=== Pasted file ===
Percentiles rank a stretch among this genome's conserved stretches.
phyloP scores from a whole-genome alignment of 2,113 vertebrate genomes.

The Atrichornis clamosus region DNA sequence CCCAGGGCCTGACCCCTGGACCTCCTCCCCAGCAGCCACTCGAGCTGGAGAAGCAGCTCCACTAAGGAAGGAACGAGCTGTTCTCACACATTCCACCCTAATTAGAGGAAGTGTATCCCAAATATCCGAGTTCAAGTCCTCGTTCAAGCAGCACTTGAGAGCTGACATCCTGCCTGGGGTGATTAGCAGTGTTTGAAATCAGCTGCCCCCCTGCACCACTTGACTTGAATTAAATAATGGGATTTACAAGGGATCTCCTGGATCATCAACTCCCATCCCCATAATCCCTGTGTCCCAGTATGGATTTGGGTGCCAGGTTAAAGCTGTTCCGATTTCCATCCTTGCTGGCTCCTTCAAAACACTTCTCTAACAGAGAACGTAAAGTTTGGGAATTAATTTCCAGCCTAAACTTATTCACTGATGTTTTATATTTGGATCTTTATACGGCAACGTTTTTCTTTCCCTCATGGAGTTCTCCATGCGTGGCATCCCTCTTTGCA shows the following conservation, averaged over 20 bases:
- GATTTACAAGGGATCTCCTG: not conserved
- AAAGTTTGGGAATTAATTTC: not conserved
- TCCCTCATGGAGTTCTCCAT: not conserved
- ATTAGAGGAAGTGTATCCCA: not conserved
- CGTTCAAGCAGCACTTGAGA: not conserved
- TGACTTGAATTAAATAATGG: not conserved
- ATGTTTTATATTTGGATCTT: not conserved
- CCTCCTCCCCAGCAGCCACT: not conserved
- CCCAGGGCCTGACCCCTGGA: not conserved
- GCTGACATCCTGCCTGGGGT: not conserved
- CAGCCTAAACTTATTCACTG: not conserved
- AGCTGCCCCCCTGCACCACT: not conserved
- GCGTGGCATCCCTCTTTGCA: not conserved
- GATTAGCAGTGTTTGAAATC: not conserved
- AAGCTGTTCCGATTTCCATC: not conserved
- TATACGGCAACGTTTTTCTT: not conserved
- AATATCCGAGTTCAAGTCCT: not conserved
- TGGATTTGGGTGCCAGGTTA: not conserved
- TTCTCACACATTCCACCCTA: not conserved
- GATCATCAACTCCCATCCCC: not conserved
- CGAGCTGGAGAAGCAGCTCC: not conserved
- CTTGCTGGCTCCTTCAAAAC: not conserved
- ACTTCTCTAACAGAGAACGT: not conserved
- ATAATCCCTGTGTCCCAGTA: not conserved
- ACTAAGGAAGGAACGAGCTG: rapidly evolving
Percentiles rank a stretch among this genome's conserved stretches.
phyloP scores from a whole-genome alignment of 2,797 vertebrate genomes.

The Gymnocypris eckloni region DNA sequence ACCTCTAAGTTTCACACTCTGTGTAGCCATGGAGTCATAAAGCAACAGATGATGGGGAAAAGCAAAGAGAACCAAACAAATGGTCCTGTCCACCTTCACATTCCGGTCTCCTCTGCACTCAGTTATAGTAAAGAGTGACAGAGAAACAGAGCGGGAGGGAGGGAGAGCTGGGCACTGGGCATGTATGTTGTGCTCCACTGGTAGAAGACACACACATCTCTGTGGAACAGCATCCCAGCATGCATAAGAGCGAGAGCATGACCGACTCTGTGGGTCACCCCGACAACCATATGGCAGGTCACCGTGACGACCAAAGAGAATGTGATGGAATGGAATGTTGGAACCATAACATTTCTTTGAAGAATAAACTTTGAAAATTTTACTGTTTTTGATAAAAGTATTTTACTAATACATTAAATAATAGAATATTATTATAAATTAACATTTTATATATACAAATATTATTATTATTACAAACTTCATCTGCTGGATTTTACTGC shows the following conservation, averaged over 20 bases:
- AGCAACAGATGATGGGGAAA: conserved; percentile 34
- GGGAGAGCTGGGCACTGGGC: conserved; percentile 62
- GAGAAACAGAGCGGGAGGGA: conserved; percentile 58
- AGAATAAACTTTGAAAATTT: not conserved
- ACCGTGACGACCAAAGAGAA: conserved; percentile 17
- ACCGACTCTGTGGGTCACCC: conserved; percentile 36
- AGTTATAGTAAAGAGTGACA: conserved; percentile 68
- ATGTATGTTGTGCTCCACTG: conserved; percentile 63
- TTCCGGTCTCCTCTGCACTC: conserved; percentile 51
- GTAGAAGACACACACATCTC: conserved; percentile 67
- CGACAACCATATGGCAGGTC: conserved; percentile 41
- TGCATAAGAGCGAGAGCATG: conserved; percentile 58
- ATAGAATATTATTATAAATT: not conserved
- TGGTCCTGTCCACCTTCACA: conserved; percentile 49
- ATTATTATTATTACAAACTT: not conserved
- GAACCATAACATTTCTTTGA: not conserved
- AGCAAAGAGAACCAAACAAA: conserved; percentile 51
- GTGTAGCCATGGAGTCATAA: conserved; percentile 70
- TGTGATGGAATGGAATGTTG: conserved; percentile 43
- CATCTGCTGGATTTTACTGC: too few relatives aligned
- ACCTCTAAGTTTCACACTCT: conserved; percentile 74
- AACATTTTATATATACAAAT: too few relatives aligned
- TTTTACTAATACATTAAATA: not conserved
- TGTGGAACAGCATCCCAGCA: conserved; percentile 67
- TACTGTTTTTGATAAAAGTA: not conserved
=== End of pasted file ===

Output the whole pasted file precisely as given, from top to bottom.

Percentiles rank a stretch among this genome's conserved stretches.
phyloP scores from a whole-genome alignment of 2,113 vertebrate genomes.

The Atrichornis clamosus region DNA sequence CCCAGGGCCTGACCCCTGGACCTCCTCCCCAGCAGCCACTCGAGCTGGAGAAGCAGCTCCACTAAGGAAGGAACGAGCTGTTCTCACACATTCCACCCTAATTAGAGGAAGTGTATCCCAAATATCCGAGTTCAAGTCCTCGTTCAAGCAGCACTTGAGAGCTGACATCCTGCCTGGGGTGATTAGCAGTGTTTGAAATCAGCTGCCCCCCTGCACCACTTGACTTGAATTAAATAATGGGATTTACAAGGGATCTCCTGGATCATCAACTCCCATCCCCATAATCCCTGTGTCCCAGTATGGATTTGGGTGCCAGGTTAAAGCTGTTCCGATTTCCATCCTTGCTGGCTCCTTCAAAACACTTCTCTAACAGAGAACGTAAAGTTTGGGAATTAATTTCCAGCCTAAACTTATTCACTGATGTTTTATATTTGGATCTTTATACGGCAACGTTTTTCTTTCCCTCATGGAGTTCTCCATGCGTGGCATCCCTCTTTGCA shows the following conservation, averaged over 20 bases:
- GATTTACAAGGGATCTCCTG: not conserved
- AAAGTTTGGGAATTAATTTC: not conserved
- TCCCTCATGGAGTTCTCCAT: not conserved
- ATTAGAGGAAGTGTATCCCA: not conserved
- CGTTCAAGCAGCACTTGAGA: not conserved
- TGACTTGAATTAAATAATGG: not conserved
- ATGTTTTATATTTGGATCTT: not conserved
- CCTCCTCCCCAGCAGCCACT: not conserved
- CCCAGGGCCTGACCCCTGGA: not conserved
- GCTGACATCCTGCCTGGGGT: not conserved
- CAGCCTAAACTTATTCACTG: not conserved
- AGCTGCCCCCCTGCACCACT: not conserved
- GCGTGGCATCCCTCTTTGCA: not conserved
- GATTAGCAGTGTTTGAAATC: not conserved
- AAGCTGTTCCGATTTCCATC: not conserved
- TATACGGCAACGTTTTTCTT: not conserved
- AATATCCGAGTTCAAGTCCT: not conserved
- TGGATTTGGGTGCCAGGTTA: not conserved
- TTCTCACACATTCCACCCTA: not conserved
- GATCATCAACTCCCATCCCC: not conserved
- CGAGCTGGAGAAGCAGCTCC: not conserved
- CTTGCTGGCTCCTTCAAAAC: not conserved
- ACTTCTCTAACAGAGAACGT: not conserved
- ATAATCCCTGTGTCCCAGTA: not conserved
- ACTAAGGAAGGAACGAGCTG: rapidly evolving
Percentiles rank a stretch among this genome's conserved stretches.
phyloP scores from a whole-genome alignment of 2,797 vertebrate genomes.

The Gymnocypris eckloni region DNA sequence ACCTCTAAGTTTCACACTCTGTGTAGCCATGGAGTCATAAAGCAACAGATGATGGGGAAAAGCAAAGAGAACCAAACAAATGGTCCTGTCCACCTTCACATTCCGGTCTCCTCTGCACTCAGTTATAGTAAAGAGTGACAGAGAAACAGAGCGGGAGGGAGGGAGAGCTGGGCACTGGGCATGTATGTTGTGCTCCACTGGTAGAAGACACACACATCTCTGTGGAACAGCATCCCAGCATGCATAAGAGCGAGAGCATGACCGACTCTGTGGGTCACCCCGACAACCATATGGCAGGTCACCGTGACGACCAAAGAGAATGTGATGGAATGGAATGTTGGAACCATAACATTTCTTTGAAGAATAAACTTTGAAAATTTTACTGTTTTTGATAAAAGTATTTTACTAATACATTAAATAATAGAATATTATTATAAATTAACATTTTATATATACAAATATTATTATTATTACAAACTTCATCTGCTGGATTTTACTGC shows the following conservation, averaged over 20 bases:
- AGCAACAGATGATGGGGAAA: conserved; percentile 34
- GGGAGAGCTGGGCACTGGGC: conserved; percentile 62
- GAGAAACAGAGCGGGAGGGA: conserved; percentile 58
- AGAATAAACTTTGAAAATTT: not conserved
- ACCGTGACGACCAAAGAGAA: conserved; percentile 17
- ACCGACTCTGTGGGTCACCC: conserved; percentile 36
- AGTTATAGTAAAGAGTGACA: conserved; percentile 68
- ATGTATGTTGTGCTCCACTG: conserved; percentile 63
- TTCCGGTCTCCTCTGCACTC: conserved; percentile 51
- GTAGAAGACACACACATCTC: conserved; percentile 67
- CGACAACCATATGGCAGGTC: conserved; percentile 41
- TGCATAAGAGCGAGAGCATG: conserved; percentile 58
- ATAGAATATTATTATAAATT: not conserved
- TGGTCCTGTCCACCTTCACA: conserved; percentile 49
- ATTATTATTATTACAAACTT: not conserved
- GAACCATAACATTTCTTTGA: not conserved
- AGCAAAGAGAACCAAACAAA: conserved; percentile 51
- GTGTAGCCATGGAGTCATAA: conserved; percentile 70
- TGTGATGGAATGGAATGTTG: conserved; percentile 43
- CATCTGCTGGATTTTACTGC: too few relatives aligned
- ACCTCTAAGTTTCACACTCT: conserved; percentile 74
- AACATTTTATATATACAAAT: too few relatives aligned
- TTTTACTAATACATTAAATA: not conserved
- TGTGGAACAGCATCCCAGCA: conserved; percentile 67
- TACTGTTTTTGATAAAAGTA: not conserved